YOU'D ASK YOUR MOTHER, "What was it like in the olden days?"
Not the cavalcade of treaties and earthquakes, the history book stuff, but what it felt like to be alive then.
How could she explain . . . the dusty heat of '50s television sets . . . men who whistled (with trills) and wore hats tipped to one side and got killed in wars . . . the champagne disenchantment of the '20s . . . what it felt like . . .
Ninth in a series
This is the Air Guitar Decade.
People aren't themselves, they're the roles they play. Things don't have to be things, just be like things--authentic imitation bomber jackets, suburban country kitchens with the Martha Stewart baskets that never carry anything . . . Martha Stewart herself, in fact--the air-guitar perfection of Martha as mom, hostess, gardener and chef . . . she's an idea in people's minds, like Donald Trump playing Donald Trump and building buildings he can put "Trump" on. (He gets called "The People's Billionaire" by the New York Daily News. That's the kind of decade it is.)
"I'm not a doctor but I play one on television," says a soap opera actor who then does an ad for Vicks cough syrup as if he were the top upper-respiratory man at Johns Hopkins.
An actor is elected president. Talking to a journalist who mistakenly recalls seeing him on a movie set, Ronald Reagan says: "You believed in it because you wanted to believe it. There's nothing wrong with that. I do it all the time."
Previous presidents have played the hero, but Reagan understands that the presidency of the '80s is a character role, requiring a character actor's coy opacity--a face like folk art, simple and sturdy, a cameo carved in a walnut shell, a face so familiar you seem to see every detail even at a distance: the 1940s hair he never changed (that wave mounting back from his forehead, a reverse of Kennedy's mop), the chevron tilt to the eyes, the preoccupied alertness of the nearsighted, the glance of the slightly deaf, sharp and meek at the same time. His mouth puckers in an unhurried O and then a smile slides to the side of his face while he arches an eyebrow--the jaunty but purposeful look of a man who looks like he's got his hat cocked to one side even when he isn't wearing a hat.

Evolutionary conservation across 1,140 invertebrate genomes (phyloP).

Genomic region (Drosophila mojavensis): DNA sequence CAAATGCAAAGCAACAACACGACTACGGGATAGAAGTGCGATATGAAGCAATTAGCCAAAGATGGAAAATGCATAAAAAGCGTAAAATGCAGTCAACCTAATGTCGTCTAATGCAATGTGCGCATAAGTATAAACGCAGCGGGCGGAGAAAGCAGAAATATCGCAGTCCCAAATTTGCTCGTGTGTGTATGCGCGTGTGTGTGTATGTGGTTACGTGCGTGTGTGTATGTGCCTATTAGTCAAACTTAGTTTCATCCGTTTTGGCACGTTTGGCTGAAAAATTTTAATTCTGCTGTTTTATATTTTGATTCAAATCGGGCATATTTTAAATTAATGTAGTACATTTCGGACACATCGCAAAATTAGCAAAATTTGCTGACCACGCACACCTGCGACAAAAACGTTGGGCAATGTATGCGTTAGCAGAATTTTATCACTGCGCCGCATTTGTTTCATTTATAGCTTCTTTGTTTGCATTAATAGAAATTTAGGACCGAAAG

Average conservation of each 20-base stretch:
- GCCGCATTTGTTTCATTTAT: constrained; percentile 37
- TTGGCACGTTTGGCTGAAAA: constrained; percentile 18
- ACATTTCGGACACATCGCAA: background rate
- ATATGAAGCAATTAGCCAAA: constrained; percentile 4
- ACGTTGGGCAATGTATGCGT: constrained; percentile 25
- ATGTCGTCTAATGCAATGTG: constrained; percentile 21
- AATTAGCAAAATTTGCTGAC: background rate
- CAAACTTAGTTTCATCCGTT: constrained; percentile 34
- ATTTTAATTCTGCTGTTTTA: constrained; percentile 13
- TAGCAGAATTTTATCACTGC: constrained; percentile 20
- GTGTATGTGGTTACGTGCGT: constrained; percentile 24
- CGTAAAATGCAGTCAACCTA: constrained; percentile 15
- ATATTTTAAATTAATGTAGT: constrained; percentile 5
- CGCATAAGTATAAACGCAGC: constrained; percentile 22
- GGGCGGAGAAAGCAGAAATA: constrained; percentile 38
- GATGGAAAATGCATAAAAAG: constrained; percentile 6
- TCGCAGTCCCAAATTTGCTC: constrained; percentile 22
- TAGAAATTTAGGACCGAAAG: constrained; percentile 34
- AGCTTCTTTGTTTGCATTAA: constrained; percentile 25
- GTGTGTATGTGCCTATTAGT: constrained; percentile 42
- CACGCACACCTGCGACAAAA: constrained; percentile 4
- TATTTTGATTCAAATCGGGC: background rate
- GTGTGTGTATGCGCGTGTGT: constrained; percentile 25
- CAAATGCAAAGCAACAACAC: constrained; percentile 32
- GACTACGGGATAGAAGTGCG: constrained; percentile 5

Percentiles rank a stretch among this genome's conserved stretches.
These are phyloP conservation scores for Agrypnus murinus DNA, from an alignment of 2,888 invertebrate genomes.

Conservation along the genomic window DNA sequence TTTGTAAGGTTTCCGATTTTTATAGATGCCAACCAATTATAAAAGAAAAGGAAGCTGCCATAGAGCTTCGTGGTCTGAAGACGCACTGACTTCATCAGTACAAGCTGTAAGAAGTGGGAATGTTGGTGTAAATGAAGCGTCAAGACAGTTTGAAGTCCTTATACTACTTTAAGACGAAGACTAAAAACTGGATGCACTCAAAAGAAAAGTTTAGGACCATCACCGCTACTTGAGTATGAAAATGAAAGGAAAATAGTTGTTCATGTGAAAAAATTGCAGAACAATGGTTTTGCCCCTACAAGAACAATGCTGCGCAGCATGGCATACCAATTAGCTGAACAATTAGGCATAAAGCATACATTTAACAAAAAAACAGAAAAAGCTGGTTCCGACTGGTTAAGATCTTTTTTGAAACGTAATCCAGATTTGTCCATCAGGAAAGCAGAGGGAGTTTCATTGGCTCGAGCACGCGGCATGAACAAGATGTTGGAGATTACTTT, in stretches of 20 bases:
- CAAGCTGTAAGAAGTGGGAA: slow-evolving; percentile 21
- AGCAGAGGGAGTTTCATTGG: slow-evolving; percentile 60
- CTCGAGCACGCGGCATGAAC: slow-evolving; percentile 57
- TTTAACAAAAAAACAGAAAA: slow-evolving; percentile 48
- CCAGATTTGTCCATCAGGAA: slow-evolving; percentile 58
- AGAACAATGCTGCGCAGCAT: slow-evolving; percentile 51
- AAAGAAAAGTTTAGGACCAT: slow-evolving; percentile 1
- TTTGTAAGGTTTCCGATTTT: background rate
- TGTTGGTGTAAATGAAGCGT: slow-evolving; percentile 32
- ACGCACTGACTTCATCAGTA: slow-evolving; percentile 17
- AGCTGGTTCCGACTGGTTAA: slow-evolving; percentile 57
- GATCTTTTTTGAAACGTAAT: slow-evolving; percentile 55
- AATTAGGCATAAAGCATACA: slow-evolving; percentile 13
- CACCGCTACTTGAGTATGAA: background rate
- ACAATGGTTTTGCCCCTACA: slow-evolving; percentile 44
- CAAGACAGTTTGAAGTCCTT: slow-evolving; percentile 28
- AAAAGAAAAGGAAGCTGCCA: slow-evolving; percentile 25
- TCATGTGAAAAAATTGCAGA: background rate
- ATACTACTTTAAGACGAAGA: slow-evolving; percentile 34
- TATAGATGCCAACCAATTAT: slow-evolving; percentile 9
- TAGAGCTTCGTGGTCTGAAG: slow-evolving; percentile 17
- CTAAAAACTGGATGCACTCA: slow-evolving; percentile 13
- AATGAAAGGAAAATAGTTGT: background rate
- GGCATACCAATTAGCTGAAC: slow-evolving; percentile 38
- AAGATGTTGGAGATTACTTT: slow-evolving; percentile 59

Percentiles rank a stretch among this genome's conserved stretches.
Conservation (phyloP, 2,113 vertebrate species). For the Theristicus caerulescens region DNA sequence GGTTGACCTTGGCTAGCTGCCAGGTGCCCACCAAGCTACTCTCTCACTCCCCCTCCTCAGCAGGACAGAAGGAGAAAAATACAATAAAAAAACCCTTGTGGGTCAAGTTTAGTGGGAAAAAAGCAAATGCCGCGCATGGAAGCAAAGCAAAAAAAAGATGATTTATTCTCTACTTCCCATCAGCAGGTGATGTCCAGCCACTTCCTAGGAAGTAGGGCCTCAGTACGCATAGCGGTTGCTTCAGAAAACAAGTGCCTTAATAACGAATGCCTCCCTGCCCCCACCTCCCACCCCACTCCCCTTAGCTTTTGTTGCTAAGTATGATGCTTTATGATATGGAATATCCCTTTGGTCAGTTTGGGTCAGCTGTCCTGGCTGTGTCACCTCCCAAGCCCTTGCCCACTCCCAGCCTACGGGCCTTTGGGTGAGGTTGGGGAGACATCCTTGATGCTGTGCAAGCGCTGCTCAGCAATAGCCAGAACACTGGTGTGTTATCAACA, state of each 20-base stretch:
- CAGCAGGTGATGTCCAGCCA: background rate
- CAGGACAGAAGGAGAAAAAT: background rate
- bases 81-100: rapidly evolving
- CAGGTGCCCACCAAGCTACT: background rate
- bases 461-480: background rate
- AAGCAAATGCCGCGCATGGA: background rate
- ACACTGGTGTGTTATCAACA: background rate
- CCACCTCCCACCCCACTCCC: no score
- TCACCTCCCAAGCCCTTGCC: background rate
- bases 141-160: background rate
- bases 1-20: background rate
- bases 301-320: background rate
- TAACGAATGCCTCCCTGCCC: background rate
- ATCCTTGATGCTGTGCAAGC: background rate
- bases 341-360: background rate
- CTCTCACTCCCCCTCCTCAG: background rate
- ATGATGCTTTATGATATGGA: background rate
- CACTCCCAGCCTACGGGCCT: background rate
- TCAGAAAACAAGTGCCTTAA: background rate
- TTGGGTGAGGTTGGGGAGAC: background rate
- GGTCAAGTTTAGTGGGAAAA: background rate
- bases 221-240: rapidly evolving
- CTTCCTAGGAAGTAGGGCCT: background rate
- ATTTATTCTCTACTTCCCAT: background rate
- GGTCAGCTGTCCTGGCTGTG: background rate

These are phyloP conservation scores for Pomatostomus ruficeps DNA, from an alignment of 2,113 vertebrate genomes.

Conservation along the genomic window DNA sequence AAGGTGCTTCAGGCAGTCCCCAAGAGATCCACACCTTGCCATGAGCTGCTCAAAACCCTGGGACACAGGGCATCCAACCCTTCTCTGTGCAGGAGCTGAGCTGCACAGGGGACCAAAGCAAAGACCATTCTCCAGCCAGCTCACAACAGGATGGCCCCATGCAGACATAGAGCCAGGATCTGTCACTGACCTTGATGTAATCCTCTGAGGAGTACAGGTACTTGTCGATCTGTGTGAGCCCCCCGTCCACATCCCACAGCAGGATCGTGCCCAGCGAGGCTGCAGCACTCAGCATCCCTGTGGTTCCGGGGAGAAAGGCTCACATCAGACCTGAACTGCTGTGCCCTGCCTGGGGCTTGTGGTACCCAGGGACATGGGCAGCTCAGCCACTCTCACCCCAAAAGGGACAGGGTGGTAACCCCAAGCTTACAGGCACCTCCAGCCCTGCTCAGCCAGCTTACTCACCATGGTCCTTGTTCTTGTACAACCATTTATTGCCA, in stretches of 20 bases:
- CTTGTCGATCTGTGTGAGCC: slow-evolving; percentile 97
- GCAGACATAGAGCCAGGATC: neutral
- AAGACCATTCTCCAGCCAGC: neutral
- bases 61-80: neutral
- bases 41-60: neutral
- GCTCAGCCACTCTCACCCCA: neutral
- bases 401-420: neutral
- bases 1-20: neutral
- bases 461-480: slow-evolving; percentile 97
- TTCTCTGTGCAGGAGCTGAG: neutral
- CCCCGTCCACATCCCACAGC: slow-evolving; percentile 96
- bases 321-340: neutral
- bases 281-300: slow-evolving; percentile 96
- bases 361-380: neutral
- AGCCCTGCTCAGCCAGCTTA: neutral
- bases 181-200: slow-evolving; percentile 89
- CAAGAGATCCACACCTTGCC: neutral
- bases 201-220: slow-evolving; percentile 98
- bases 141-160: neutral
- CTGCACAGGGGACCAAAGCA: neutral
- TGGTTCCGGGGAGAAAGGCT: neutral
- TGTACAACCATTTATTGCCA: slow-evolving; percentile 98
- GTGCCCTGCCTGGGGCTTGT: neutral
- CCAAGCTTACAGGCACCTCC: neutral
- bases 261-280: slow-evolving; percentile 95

Symbol is substance everywhere.
Witch hunts--literally--ruin the lives of day-care workers. Altar orgies! Satanism! (Are we feeling guilty about handing our children to strangers on our way to work? Is that what this craziness symbolizes?) The media get very serious about the Iran-contra scandal, but it looks more like air-guitar Watergate. The homeless symbolize America's callousness but it turns out many aren't homeless as much as they're schizophrenic or alcoholic.
The symbolism of taking up combat positions might hurt our diplomacy in Lebanon, so a Marine unit bunks down in an office building where a suicide bomber kills 241 of them. Days later, this setback is symbolically redeemed by our victory over a Caribbean country called Grenada, which has gotten too cozy with Cuba and communism for our liking.
New Hampshire schoolteacher-citizen-mom Christa McAuliffe isn't a scientist or astronaut, but she gets to ride on the Challenger space shuttle for 73.621 seconds as Mrs. Front Porch U.S.A. in Space. Then it blows up.
Reagan gets the news. He asks: "That's the one the teacher's on?"